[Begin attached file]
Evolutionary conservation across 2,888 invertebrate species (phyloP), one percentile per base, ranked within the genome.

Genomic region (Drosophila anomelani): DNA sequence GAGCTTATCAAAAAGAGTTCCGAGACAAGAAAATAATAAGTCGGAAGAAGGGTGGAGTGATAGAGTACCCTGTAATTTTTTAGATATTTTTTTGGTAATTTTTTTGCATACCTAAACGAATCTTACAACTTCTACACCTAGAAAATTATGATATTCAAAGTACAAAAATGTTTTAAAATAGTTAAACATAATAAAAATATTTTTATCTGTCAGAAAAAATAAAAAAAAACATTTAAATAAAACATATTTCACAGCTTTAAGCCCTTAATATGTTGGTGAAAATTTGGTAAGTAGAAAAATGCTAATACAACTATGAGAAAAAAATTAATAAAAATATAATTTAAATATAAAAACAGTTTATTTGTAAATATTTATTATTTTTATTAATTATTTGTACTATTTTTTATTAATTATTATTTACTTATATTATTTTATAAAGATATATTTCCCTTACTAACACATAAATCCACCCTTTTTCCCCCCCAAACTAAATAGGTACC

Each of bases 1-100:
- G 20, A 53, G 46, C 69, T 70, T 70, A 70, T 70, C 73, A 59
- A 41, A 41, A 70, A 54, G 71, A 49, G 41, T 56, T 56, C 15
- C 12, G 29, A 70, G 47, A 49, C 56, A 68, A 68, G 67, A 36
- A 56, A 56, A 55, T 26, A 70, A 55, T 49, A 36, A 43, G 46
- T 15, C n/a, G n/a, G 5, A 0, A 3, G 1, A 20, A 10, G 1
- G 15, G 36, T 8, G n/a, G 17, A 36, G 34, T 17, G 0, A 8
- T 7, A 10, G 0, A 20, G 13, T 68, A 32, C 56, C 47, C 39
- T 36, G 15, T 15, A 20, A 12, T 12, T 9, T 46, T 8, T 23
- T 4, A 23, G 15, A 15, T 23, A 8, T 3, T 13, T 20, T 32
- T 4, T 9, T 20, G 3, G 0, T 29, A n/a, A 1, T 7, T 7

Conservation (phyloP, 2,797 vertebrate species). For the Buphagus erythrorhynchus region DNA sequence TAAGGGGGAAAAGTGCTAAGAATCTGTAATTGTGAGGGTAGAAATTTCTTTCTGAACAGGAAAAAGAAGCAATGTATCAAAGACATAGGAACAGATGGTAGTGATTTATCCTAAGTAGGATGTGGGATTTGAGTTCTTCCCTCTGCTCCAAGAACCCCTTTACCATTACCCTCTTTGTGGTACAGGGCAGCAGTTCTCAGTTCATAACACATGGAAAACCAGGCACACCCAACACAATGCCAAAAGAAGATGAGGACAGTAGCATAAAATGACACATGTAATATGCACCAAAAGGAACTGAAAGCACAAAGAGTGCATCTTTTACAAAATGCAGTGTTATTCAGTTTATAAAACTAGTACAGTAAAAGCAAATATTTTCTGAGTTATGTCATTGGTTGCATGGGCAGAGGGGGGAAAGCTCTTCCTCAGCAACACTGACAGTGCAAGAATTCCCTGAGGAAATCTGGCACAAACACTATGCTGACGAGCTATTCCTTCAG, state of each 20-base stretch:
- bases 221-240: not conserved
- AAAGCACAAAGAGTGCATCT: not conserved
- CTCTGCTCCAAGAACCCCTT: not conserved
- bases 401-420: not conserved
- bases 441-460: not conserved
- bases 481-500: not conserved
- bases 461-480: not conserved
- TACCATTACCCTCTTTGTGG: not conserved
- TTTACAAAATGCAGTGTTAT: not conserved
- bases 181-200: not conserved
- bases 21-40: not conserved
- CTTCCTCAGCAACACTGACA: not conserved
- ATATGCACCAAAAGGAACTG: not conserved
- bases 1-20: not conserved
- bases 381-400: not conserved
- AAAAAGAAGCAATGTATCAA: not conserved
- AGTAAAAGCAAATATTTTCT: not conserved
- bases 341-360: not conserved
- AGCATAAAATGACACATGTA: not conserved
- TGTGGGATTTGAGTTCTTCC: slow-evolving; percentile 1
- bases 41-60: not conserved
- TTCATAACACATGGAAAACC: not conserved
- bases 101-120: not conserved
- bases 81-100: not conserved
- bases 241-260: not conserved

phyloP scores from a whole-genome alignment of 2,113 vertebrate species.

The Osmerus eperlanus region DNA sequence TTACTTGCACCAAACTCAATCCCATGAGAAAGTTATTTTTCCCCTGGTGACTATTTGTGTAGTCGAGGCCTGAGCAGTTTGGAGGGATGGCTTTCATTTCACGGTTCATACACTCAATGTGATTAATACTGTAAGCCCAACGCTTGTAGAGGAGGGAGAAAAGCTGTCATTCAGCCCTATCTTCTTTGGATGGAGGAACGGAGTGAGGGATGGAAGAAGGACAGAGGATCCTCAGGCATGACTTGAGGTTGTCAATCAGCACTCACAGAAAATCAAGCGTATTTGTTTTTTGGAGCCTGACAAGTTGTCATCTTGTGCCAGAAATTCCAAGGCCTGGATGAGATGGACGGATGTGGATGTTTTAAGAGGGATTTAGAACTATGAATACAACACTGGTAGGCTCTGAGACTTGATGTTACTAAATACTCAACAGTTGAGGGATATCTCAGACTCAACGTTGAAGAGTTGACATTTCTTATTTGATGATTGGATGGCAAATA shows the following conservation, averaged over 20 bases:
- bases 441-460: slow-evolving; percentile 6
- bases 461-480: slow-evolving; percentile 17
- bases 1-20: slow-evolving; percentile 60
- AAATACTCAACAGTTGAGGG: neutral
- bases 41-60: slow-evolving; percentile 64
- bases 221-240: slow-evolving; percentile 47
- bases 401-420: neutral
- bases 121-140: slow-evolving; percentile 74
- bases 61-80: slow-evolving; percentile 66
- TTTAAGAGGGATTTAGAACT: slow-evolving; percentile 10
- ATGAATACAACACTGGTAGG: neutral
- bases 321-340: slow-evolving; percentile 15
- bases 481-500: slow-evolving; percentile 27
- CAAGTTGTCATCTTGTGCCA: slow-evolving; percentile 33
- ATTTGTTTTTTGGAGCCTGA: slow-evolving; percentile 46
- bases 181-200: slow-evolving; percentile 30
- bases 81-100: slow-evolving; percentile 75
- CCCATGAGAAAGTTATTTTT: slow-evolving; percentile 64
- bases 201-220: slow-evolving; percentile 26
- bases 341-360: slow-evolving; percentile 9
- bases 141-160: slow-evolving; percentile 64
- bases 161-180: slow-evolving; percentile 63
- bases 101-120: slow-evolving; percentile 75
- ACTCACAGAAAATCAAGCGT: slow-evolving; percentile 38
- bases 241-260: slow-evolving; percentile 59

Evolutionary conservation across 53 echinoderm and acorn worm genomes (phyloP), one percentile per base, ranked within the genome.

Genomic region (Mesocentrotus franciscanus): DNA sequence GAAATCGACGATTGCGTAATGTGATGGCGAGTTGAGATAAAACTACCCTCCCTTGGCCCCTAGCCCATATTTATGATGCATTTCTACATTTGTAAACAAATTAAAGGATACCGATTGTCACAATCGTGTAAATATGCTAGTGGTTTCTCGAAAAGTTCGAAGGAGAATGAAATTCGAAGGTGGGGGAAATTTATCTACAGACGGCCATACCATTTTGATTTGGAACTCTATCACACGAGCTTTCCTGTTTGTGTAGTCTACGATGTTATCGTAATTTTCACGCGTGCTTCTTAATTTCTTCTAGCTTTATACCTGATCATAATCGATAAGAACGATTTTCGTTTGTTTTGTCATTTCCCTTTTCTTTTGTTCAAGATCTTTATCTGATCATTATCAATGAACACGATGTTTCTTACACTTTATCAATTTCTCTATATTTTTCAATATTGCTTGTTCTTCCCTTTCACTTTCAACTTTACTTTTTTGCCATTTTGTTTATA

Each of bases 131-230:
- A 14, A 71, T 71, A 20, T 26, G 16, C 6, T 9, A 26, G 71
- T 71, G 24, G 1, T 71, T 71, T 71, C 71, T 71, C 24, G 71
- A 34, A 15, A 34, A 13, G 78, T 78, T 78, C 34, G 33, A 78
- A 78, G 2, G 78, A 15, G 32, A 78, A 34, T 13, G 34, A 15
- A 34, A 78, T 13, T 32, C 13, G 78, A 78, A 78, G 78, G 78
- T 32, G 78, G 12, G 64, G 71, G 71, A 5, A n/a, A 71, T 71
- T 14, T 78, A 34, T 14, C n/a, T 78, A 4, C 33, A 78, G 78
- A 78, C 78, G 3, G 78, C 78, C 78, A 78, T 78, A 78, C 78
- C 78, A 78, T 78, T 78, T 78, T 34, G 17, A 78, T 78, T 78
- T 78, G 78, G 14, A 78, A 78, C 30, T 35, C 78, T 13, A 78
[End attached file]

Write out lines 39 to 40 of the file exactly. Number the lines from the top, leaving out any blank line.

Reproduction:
- bases 241-260: not conserved

phyloP scores from a whole-genome alignment of 2,113 vertebrate species.